Installation view of callum innes / colm tóibín water / colour at Sean Kelly Gallery, New York, December 16 2010 - January 29, 2011. All photographs by Jason Wyche, New York. All images courtesy Sean Kelly Gallery, New York.
The Sean Kelly Gallery recently commissioned a collaborative project between the Irish writer, Colm Tóibín, and the Scottish painter Callum Innes. The result was an exhibition titled water / colour, an installation of 101 watercolors by Innes, and excerpts of text from the short story Tóibín wrote in response to the artist’s paintings. The story itself is a 10-page narrative describing Nora, a middle-aged woman struggling with the death of her husband and the resulting dysfunction of her family. In addition to the installation of paintings and excerpted text, two publications were produced as supplements to the exhibition: one was a series of six large-scale, hand-bound books—each named after a character from the short story—consisting of five original watercolors by Innes, and the short story in its entirety; the second publication is a book which also includes Tóibín’s story alongside reproductions of all 101 watercolors featured in the exhibition and an introduction written by Sean Kelly which details the sequence of events leading up to the proposed collaboration. I had the opportunity to dialogue with Colm Tóibín about his piece of fiction, and subsequently chatted with Callum Innes about water / colour while he was working in his studio in Edinburgh, Scotland.
Tabitha Piseno You were previously familiar with Callum’s work, and in fact, owned one of his pieces. When Sean Kelly introduced the two of you with the intention of inspiring collaboration, what was your primary reaction?
Colm Tóibín My first reaction was fear. I wasn’t sure I could do it. His work is pure and mysterious, but also has a sharpness in it, a precision. How do you match that? Or describe it?
TP I’m sure it was quite the challenge, but the relationship that was established between your written narrative and his paintings reflected those qualities you mentioned—of purity, mystery, and precision. I find that especially intriguing because the both of you were working entirely separately—you in New York, and he in Edinburgh. It seemed as though the literary intervention allowed Callum to approach his work in a way that had not previously been explored. Once the show was installed, did it offer new insights for your writing? Did you see that relationship function in a new way within the context of the gallery?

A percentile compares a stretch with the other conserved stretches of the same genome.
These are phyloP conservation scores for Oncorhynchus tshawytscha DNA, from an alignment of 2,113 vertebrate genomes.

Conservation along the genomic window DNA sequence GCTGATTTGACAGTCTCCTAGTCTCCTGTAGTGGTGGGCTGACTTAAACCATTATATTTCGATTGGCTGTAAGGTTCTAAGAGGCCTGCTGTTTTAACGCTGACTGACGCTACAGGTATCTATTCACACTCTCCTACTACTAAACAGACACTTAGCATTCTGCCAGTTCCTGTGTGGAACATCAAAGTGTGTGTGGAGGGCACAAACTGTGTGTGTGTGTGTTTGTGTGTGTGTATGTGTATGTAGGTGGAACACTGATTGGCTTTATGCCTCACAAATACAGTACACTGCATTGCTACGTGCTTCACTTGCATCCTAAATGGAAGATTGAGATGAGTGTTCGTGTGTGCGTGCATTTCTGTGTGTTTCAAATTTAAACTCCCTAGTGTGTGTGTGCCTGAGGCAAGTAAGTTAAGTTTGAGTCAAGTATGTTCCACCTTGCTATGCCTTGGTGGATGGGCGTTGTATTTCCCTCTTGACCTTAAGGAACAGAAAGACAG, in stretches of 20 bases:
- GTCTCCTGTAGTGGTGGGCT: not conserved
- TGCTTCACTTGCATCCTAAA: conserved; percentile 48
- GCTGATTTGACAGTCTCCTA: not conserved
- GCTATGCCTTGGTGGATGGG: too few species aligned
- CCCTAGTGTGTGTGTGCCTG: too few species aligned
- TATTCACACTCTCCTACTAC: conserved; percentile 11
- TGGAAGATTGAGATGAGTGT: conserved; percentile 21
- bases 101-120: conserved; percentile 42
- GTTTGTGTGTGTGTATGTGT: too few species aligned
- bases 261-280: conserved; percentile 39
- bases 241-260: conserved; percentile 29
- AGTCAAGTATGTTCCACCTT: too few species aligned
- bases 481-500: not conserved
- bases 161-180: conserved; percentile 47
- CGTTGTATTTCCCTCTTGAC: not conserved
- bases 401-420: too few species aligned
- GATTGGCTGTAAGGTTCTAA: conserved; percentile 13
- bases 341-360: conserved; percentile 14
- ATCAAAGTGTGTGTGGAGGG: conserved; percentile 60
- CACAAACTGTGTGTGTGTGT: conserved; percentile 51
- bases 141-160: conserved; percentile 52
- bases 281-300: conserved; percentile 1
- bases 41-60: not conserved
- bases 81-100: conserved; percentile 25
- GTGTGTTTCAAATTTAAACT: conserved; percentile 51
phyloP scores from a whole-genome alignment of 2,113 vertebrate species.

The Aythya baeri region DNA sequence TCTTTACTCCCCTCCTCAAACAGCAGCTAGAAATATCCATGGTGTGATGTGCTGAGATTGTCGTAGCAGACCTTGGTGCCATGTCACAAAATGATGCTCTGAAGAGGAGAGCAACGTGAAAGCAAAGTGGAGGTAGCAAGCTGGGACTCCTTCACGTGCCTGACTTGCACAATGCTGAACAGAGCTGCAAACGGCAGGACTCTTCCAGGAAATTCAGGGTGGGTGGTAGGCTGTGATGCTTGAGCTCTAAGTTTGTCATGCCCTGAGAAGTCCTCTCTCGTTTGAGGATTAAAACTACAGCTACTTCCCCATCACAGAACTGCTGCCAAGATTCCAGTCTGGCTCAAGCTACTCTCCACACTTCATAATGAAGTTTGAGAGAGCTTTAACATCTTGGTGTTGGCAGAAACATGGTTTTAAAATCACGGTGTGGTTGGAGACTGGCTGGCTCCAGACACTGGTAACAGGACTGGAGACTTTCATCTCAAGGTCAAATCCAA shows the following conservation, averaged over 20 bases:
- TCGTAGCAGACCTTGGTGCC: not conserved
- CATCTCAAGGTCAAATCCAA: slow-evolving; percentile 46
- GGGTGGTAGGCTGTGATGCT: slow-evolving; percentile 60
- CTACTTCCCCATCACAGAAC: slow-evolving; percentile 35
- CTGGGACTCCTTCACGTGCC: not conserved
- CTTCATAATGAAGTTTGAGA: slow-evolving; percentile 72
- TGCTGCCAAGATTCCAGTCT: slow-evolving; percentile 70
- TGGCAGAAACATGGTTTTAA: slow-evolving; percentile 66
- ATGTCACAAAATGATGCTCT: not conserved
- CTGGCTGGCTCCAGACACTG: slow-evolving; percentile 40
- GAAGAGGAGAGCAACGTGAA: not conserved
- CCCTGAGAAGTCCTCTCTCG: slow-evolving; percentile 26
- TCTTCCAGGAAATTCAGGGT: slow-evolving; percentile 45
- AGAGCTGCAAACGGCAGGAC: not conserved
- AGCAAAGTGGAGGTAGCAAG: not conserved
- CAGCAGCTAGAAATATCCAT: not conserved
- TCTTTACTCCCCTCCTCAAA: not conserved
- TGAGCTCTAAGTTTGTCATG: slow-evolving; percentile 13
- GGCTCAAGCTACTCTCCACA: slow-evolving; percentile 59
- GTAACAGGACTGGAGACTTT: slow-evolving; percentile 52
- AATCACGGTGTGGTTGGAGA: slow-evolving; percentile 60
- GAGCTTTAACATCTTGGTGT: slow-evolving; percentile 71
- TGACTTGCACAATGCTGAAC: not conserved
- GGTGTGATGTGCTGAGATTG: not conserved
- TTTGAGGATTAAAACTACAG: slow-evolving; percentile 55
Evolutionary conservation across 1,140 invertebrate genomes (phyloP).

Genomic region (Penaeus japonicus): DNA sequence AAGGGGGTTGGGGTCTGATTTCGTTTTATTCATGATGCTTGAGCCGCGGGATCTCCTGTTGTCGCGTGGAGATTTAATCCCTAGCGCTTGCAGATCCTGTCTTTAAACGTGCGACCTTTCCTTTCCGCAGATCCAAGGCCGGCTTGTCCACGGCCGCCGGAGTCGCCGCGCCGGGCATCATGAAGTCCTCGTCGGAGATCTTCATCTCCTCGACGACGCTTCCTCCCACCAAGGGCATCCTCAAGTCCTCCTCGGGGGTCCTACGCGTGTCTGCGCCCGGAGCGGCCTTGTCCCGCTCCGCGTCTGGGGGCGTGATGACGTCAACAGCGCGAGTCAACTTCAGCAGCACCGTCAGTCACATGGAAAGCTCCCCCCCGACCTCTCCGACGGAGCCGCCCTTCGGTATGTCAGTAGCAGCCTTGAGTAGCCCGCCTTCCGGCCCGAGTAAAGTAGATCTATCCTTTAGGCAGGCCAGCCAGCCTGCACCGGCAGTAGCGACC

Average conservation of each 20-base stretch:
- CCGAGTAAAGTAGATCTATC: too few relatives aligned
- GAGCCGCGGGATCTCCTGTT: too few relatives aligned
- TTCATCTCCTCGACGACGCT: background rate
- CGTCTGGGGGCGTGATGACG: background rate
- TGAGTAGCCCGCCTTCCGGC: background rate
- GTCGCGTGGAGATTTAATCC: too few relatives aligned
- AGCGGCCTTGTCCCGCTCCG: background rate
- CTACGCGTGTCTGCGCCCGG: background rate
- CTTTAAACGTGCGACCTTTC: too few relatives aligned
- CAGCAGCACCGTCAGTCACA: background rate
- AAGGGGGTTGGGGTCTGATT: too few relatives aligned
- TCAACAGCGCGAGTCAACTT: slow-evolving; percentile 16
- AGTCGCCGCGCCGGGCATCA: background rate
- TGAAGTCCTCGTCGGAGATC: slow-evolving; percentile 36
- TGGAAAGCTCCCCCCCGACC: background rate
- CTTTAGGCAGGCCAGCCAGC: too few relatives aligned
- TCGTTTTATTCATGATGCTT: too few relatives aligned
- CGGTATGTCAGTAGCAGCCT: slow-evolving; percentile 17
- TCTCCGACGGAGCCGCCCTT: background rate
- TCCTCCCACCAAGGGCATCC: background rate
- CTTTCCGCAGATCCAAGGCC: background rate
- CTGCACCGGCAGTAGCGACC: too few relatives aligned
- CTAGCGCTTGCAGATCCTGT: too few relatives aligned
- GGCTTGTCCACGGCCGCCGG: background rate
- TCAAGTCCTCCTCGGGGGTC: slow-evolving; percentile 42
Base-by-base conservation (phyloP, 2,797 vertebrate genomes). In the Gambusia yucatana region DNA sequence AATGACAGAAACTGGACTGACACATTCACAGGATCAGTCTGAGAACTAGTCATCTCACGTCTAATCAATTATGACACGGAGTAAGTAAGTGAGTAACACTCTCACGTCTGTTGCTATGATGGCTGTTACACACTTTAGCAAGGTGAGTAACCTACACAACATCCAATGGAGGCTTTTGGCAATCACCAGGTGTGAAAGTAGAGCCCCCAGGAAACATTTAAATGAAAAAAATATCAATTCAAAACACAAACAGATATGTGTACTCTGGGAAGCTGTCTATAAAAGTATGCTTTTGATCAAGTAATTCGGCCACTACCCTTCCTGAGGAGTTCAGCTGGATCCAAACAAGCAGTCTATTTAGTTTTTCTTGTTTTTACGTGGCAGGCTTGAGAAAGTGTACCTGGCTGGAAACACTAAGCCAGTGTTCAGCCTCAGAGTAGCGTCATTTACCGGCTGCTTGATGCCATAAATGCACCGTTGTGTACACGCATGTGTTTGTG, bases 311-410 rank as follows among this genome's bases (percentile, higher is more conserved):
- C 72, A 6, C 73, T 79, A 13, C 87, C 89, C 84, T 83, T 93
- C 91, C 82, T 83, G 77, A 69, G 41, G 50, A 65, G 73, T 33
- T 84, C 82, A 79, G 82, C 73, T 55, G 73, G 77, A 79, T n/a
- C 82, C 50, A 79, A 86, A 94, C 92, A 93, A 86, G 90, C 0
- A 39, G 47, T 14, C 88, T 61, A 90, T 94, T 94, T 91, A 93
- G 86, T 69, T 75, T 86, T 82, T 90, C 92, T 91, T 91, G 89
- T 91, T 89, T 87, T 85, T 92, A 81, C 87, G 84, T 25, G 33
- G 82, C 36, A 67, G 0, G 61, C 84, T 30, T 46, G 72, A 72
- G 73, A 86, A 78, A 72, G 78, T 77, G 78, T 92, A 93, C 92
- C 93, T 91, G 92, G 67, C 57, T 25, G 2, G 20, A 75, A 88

CT I wrote the story in the Catalan Pyrenees, and really wasn’t sure what anyone would think of it. Look, when I saw the show installed I was amazed, and it gave me a sort of new fear—that I had better, in the work I do in future, measure up to the level of emotion and grace in that gallery.
TP What specific properties of Callum’s watercolor paintings inspired the story of a middle-aged woman’s experience of grief and depression over the death of her husband and her concerns for her mentally ill son? For me, it was the main character Nora’s experiences with the sea that were the most reminiscent—even a didactic representation—of Callum’s paintings. Why was the backdrop of family trauma, experienced via a female character, the chosen premise for presenting that experience?
CT I didn’t know what he was going to do with the piece I wrote. I wrote it while thinking about his larger works, not about his watercolors. The piece was inspired by his oil paintings, by the way he works with depth of field, with line, with a sense of erasure, with texture. I was thinking about the soul, or a sense of space in which something shimmers, in which light shifts and re-appears, a sort of haunted space, which is Callum’s pictorial space for me.
TP So it was the pictorial space presented in his oil paintings that influenced the narrative? It was difficult to decipher how that aspect of the collaboration unfolded. How did you go about developing the characters, and the premise of the story in relation to the paintings?
CT I am trying to find a style to describe what happened, or might have happened, or must have happened, in my family in those years. Since I was 12 then, it would not be very interesting to describe me. I looked at Callum’s work, I looked at one painting over and over, and very carefully. I went through it with him. And then I started to think. And then I stopped thinking and tried to see what would come. And those images and that landscape (which is real) came, I let them in.
Callum Innes, 71 Cadmium Orange Light / Mountain Blue, 2010, watercolor on paper, 23 3/4 × 32 × 1 1/2 inches.
TP And you’re speaking of the landscape described in the story—Rosslare or Ballyvaloo, which is the southeastern tip of Ireland? Is this where you’re from?
CT We spent the summers there when I was growing up, and I have a house there now, where I spend a lot of time. Some of my fiction is set there—a chapter of The South; most of The Heather Blazing and The Blackwater Lightship; and a scene in Brooklyn. It is the east coast of Ireland in the south, not the tip exactly.
TP Would you be interested in doing this kind of collaboration again—responding to painting via writing?